Given that, from year to year, you can get that much of a change in accident rates through mere chance, it's not a very reliable metric. There is no real comparison, except to say that accident rates at the place where the camera was placed dropped by an amount that is actually within the bounds of statistical error. You can have a 100% change in accident rates on a particular stretch of road from year to year without changing anything, so any claim made for a camera would have to be very, very thoroughly researched and evidenced. So far that hasn't been the case, and what evidence has been presented is usually found lacking on closer examination. As in, they claim one figure and then later claim another.
What about all the places where cameras haven't been placed?
What about accidents that happen just out of the range of the camera?
And what about all the accidents that happen within the bounds of the speed limit? Despite the propaganda the problem isn't speed, it's lack of awareness and distraction caused by too much street furniture - including speed cameras. Bad driving, in other words, to which speed merely adds a little more energy. The number of accidents I've seen happen just before passing a camera are too many to list (and, yes, anecdotal - but they were all caused by people who were, up to that point, driving safely though a little over the proscribed speed, suddenly hitting the brakes in order to avoid getting flashed by the camera with the inevitable result of a rear-end collision).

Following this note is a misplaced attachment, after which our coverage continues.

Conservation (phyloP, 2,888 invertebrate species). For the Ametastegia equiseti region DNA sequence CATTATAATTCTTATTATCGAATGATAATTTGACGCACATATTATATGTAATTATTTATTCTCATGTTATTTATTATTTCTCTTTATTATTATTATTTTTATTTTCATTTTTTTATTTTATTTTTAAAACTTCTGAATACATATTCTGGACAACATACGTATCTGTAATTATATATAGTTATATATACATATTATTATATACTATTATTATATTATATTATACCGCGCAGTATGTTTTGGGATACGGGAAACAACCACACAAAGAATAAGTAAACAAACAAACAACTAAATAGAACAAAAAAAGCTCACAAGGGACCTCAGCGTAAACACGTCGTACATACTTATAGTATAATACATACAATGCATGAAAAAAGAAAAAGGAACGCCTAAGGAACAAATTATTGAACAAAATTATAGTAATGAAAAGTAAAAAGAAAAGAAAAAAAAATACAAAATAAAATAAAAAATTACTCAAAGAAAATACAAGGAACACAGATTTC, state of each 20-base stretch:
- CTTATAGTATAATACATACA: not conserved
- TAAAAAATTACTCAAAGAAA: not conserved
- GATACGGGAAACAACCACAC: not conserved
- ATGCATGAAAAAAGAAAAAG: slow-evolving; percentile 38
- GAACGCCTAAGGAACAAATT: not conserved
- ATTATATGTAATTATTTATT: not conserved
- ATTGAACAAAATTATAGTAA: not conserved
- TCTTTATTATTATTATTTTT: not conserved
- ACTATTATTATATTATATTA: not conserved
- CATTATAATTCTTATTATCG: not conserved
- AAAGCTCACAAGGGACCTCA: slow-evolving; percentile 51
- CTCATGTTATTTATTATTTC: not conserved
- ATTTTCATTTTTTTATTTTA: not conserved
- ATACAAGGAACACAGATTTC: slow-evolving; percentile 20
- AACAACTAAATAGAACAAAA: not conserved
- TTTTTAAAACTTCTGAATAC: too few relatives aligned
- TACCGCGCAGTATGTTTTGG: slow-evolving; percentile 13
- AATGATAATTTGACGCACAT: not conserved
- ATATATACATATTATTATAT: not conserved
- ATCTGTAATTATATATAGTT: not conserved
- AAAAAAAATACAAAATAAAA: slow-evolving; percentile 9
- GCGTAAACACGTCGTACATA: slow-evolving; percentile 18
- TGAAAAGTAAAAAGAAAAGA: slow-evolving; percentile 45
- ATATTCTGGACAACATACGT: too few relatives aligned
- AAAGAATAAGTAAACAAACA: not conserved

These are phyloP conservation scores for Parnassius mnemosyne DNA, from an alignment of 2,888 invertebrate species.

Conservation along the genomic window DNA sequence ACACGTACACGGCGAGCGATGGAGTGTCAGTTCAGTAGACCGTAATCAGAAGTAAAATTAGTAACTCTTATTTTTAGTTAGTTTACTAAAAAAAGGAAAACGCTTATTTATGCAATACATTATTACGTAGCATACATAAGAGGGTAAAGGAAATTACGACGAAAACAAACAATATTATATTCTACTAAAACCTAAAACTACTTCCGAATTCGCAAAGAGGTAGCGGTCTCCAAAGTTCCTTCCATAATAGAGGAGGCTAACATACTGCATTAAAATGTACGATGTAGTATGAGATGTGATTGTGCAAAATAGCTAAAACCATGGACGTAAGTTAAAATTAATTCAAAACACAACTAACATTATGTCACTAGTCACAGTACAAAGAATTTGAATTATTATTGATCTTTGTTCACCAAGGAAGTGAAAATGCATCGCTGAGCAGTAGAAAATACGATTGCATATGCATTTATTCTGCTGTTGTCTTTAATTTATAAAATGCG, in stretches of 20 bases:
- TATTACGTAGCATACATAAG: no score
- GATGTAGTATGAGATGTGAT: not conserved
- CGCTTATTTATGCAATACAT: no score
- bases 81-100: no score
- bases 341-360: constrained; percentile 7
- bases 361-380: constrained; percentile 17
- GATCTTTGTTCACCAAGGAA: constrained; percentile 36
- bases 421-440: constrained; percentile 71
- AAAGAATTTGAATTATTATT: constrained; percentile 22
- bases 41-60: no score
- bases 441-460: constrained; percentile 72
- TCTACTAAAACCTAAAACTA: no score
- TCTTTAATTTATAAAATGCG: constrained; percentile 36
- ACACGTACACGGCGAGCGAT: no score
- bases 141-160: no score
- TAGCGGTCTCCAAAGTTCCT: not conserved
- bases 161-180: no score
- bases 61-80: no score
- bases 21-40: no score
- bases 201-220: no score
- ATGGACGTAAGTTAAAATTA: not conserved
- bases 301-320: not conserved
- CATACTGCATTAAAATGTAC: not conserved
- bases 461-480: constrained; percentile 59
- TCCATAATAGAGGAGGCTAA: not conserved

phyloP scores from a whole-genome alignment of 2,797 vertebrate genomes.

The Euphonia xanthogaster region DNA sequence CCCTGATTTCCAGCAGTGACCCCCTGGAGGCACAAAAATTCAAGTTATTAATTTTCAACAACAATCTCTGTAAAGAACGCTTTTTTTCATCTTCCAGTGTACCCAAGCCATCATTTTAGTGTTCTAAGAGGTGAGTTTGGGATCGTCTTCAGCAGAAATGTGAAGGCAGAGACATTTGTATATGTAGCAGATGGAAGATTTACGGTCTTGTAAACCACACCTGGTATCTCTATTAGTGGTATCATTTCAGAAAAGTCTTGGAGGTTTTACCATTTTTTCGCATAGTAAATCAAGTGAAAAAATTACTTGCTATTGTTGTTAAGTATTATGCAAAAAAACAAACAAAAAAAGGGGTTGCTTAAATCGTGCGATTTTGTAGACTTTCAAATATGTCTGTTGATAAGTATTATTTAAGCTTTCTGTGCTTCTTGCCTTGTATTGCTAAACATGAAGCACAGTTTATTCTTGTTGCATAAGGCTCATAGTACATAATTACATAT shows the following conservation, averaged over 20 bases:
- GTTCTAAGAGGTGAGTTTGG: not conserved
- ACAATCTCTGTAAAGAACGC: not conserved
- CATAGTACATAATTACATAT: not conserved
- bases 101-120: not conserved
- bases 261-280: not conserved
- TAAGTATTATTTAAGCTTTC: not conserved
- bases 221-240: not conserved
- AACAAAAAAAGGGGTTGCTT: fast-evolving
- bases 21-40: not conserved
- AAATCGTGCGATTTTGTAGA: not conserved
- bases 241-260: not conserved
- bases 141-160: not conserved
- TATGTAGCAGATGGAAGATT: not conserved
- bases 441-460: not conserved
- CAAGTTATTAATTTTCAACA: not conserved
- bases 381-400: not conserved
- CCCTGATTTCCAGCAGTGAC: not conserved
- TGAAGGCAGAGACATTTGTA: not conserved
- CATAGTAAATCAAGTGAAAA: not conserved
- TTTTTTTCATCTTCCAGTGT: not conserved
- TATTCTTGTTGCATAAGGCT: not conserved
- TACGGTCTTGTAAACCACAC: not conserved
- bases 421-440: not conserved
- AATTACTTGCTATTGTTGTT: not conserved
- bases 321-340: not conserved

Speed can increase the damage caused by an accident but speed, by itself, doesn't kill. You can be killed by someone driving at 20 if they hit you right.